The last thing I would wish is to become involved in a tit-for-tat exchange with Bridget over whether humans can impart blessings. But I think it is fair to point out that, in claiming that “Martin believes that ... humans are the powerless creation of God” (December Oscailt, pp.3), Bridget (more than a little) distorts the actual position that I tried to put forward.
A disconnected car-battery soon loses its power; connected to a dynamo or alternator, the battery continues on and on. If, on this analogy, we humans are the battery, God is the dynamo. I was careful, in my original piece, using the religious views of the Indian sage Ohiyesa, to emphasize that “our souls should act as the mirror of what lies beyond”.
The disciple Philip too, in his Gospel, puts the case repeatedly for understanding human beings and their actions as “images” or “reflections” of the divine: see Saying 26b “You who have united the perfect light with the Holy Spirit, unite the angels also with us, the images” - which implies that human beings are images of the divine - and Saying 76 “Our bridal chamber is nothing other than the image of the bridal chamber which is above”.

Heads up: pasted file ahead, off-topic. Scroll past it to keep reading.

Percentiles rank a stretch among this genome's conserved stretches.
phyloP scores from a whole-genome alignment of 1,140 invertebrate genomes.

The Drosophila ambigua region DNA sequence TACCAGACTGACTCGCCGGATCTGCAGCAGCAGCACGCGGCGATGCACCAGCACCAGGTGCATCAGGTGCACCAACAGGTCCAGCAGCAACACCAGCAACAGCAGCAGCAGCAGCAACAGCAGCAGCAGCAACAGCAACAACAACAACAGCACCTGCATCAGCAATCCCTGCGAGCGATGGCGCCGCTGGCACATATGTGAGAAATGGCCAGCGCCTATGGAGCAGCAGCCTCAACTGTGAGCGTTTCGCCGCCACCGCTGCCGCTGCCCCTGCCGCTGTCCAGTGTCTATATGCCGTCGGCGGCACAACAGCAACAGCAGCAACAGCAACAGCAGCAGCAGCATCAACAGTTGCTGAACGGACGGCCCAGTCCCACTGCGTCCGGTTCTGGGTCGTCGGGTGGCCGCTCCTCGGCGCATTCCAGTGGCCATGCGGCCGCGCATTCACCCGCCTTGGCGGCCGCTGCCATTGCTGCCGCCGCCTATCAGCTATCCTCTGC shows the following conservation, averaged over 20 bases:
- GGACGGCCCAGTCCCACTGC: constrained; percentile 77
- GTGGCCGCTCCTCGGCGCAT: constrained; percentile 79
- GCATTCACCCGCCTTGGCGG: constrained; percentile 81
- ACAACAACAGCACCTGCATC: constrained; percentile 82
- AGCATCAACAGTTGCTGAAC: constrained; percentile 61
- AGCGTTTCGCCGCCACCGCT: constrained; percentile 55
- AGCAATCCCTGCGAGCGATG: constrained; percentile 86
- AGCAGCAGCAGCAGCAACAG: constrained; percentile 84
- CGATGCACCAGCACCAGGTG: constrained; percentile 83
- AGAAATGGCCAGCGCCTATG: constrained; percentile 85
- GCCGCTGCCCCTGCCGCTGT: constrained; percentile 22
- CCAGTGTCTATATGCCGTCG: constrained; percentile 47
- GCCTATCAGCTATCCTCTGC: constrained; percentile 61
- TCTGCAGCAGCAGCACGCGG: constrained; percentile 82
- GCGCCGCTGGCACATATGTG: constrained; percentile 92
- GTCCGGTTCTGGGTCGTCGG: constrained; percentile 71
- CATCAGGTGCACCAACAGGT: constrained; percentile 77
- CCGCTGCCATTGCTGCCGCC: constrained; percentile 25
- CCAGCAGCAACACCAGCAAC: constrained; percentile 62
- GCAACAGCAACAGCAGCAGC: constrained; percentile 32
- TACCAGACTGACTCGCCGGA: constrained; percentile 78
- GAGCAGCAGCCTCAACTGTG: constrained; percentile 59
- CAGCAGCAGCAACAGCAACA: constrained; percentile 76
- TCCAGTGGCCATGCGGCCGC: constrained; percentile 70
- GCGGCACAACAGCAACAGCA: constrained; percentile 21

So, on this basis, if we reflect God’s blessing or peace (or other attributes) to others, fine! But I remain deeply unsure of the rightness of imparting “my blessing” or “my peace” in this way. But I can speak only for myself; we are Unitarians, and others (such as Bridget) may reasonably hold a different position. I simply would not dream myself of doing what they seem happy with; but that is their affair, not mine!

Dr. Martin Pulbrook                28th November 2012